The largest free bike ride of the year is less than a week away.
Portland’s World Naked Bike Ride (WNBR) is many things: a celebration of humanity, a protest against driving and fossil fuel abuse, a rolling party, and a demonstration of the unifying power of bicycles. The event will attract upwards of 10,000 people — many of whom don’t bike any other day of the year. That’s an impressive number; but what’s even more impressive is that it’s all organized by volunteers. People in our community care so much about this event they dedicate weeks of their lives to make sure it’s a positive experience for everyone who shows up.
That means we owe it to them to help make the Naked Bike Ride a continued success.
I talked with one of the main organizers yesterday to get the lowdown on this year’s ride. Here’s what you need to know to have as much fun as possible — and to make sure we don’t risk spoiling this invaluable, largely DIY, tradition.
As usual, the route details and end location are closely held secrets. What we do know is that the start will be at Cathedral Park on the Willamette River under the St. Johns Bridge.
The good news is that this is a very cool place and it’s got the perfect layout for this event. It also has a stage, something we haven’t had at WNBR for 10 years. Organizers have lined up local hot jazz band High Step Society to help stoke the celebrations. The downside of starting in Cathedral Park is that it’s on a steep slope and the ride will start with an uphill for three blocks. Don’t despair! Embrace the slow start as a way to meet your fellow naked riders and soak up the experience.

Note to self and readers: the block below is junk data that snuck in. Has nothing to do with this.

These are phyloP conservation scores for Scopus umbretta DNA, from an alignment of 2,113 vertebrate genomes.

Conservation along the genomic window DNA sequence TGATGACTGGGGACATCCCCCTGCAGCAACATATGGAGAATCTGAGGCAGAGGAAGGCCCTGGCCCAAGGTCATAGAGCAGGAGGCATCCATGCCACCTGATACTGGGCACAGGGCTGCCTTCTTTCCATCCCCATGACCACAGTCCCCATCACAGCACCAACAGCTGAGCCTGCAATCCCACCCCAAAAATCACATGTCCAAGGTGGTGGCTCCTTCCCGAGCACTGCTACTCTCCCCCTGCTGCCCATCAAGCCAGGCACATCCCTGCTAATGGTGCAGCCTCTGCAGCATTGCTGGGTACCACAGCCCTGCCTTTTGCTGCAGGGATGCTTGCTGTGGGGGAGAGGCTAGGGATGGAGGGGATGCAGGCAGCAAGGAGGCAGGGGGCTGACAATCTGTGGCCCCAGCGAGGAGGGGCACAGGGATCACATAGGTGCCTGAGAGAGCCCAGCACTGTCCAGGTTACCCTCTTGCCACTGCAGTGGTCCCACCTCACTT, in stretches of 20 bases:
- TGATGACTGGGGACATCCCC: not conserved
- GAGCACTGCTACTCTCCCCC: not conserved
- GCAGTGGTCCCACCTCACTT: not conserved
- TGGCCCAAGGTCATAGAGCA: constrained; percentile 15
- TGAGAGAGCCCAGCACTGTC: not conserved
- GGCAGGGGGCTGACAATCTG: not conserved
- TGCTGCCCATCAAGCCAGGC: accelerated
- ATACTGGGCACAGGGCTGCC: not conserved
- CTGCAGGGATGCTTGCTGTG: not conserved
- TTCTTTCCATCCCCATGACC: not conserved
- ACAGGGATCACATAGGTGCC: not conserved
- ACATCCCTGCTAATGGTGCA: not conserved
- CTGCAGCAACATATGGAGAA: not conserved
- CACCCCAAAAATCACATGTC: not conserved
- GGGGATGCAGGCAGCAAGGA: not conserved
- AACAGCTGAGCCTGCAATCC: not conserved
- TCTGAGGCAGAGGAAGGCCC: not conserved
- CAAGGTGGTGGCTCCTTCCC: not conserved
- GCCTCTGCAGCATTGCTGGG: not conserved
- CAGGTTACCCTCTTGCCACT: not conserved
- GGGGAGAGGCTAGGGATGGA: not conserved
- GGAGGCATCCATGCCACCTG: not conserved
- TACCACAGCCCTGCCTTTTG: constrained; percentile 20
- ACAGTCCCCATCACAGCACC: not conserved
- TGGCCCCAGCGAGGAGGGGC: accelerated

The ending of the ride is always tricky and this year is no different. Many people won’t know what to do or how to find their way home (remember, this ride attracts tons of biking newbies who don’t have the same mental map of backstreets many veterans have). Organizers say we can’t stay at the end spot very long, so it’s crucial that we help others find their way home and/or to one of the official after-parties. Also note: Use caution and watch for obstacles when entering the end spot.
Once the ride is done, find the flaming Tiki Bike and follow it to the outdoor after-party at the edge of the field. Also look for the jugglers who will be sharing information. Bottom line: Disperse from the end spot as soon as you can.
After they posted a video by The Oregonian that appeared to meet all posted guidelines, Facebook’s algorithm blocked WNBR admins from responding to questions or posting new information on the official event page. That means you need to use other channels to stay updated and/or ask for info. You can follow @pdxwnbr on Twitter and Instagram. If you have more detailed questions, email pdxwnbr[at]gmail[dot]com.
And just FYI, the official event hashtag is #pdxwnbr.
➤ Don’t litter – It should go without saying, but this is a strictly, leave-no-trace event. Most veteran bike fun riders understand this, but there will be lots of newcomers who might assume there’s a huge paid staff that will clean-up after them. That’s not the case! Please do your part to keep things tidy. Pack it in, pack it out — especially at the end location.